Dinner / Lunch / Pasta / Side Dish / Uncategorized

“Maltagliatti” With Fresh Tomato Fennel Ragout

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“Maltagliatti” means “poorly cut” in Italian. It’s what chefs call pasta made with the bits and pieces left after making traditional shapes: http://www.foodsubs.com/PastaShapes.html. It’s the scraps from the lasagne noodles you make last week!  I first saw “Maltagliatti” on a menu in Boston’s North End last year.  I love the concept because it implies that fresh pasta was made in the kitchen that morning.

If you didn’t prepare Spring Vegetable Lasagne last week, and have a hankering for delicious fresh pasta, take 10 minutes to make a batch of the dough, roll paper thin, cut it into fettuccine-wide strips, boil in salted water, and serve with fresh tomato sauce… or butter and cheese, or…  whatever.  You’ll be happy.  Promise!

Basic Pasta Dough – Serves 4-6

Ingredients:

1/3 (1.25 oz.) cup tapioca flour

1/3 (2 oz.) cup cornstarch

2 tablespoons (1 oz.) potato starch flour

1 tablespoon xantham gum (essential, don’t be nervous)

1/2 teaspoon sea salt

healthy grind of black pepper (optional)

2 large eggs (splurge on nice organic ones!)

1 tablespoon good quality olive oil

Optional: 1 teaspoon loosely packed grated lemon zest

Directions:

1.  Combine the dry ingredients in the bowl of a stand mixer.  Mix on low to blend.

2.  Add the eggs and olive oil (and lemon zest if using) and mix on medium speed for 2-3 minutes or until the dough begins to form a ball that pulls away from the edges of the bowl.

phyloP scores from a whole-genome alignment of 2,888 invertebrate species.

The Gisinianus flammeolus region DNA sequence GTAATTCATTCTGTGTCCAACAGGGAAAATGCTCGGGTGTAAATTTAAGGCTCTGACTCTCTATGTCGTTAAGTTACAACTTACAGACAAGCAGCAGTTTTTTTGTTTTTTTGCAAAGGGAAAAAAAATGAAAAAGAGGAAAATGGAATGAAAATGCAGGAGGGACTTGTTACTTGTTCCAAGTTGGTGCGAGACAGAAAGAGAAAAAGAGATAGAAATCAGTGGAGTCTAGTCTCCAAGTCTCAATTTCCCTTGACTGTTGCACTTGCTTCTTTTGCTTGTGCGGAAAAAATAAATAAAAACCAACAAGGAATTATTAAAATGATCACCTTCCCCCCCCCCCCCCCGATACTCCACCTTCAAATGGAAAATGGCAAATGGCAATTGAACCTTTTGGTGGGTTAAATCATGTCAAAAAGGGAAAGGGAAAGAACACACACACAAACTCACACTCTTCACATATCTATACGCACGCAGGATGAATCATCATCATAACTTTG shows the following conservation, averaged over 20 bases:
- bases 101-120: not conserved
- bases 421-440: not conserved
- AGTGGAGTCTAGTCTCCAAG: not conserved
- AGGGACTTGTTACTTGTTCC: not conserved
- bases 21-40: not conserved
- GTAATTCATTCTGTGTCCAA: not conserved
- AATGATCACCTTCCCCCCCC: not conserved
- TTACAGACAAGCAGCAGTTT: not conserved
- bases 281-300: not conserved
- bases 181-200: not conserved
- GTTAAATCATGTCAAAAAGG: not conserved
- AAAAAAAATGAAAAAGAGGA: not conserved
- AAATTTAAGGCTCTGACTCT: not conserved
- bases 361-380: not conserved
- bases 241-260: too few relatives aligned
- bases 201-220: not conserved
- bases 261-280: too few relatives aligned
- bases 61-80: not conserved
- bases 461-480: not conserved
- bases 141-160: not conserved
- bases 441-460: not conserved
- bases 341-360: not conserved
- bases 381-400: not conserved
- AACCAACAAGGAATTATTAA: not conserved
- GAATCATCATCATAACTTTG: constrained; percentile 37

3.  Turn the dough onto a clean dry surface that has been lightly dusted with tapioca flour and roll it out as THIN as possible.  The dough is cooperative and resilient; it will still handle well when you get it almost translucent. Slice into 1.5 x 5 inch rectangles if making lasagne noodles, otherwise cut into thinner strips.  The pasta is ready to cook or freeze to cook later.  Wrap  between sheets of waxed paper if freezing. Oh, and SAVE the bits and pieces in a baggie for later!

4.  Cook the noodles in salted boiling water for 15 – 20 minutes, testing to determine their progress at about 12 minutes. Strain and pour into the hot tomato sauce.  Cook tossing gently for 1-2 minutes and serve with freshly grated cheese.

Fresh Tomato and Fennel Ragout  Enough for 4 servings

1/2  red onion, diced (keep your onions chilled to prevent “crying” when cutting)

1/2  yellow onion, diced

1 cup diced fennel

1 tablespoon Herbs de Provence, make certain the blend contains a nice amount of lavender

1-2 cloves garlic, minced (depends on your garlic quota)

3 tablespoons olive oil

1 pint cherry tomatoes (washed and cut in half if you want to take the time.)

1 1/2 cups chicken or vegetable broth

Salt and Pepper to taste

Optional: 2 tablespoons unsalted butter

Directions:

1.  Heat a large skillet over a medium (flame). Add the olive oil, onions, fennel and Herbs de Provence; cook until the vegetables begin to soften.

2.  Add the tomatoes and cook, stirring occasionally.  The tomatoes skins might get a little roasted before they start to plump and burst from the heat, but this contributes to the flavor.

3.  When the tomatoes start to burst, add the minced garlic, stirring frequently, and adding a little of the broth to prevent sticking and burning.

4.  Add the rest of the broth when most of the tomates have burst.  Some might need to be helped along by pricking the skins with a sharp fork.

5.  Cook the sauce until it begins to thicken, about 10-15 minutes.  To make a richer sauce, add 2 tablespoons of butter at the end, turning up the heat and stirring until it’s fully melted and the sauce is bubbling.

6.  If serving immediately, add the cooked pasta to the sauce and cook, stirring gently for a minute or two.

7.  Serve into preheated pasta bowls and top with grated parmesan or robusto cheese.

Enjoy the virtual trip to Italy!

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7 thoughts on ““Maltagliatti” With Fresh Tomato Fennel Ragout

  1. Pingback: Publishing Spring Vegan, and Peas! | The Family Vegan

  2. Pingback: Basic Gluten-Free Pasta Dough | The Pink Rose Bakery

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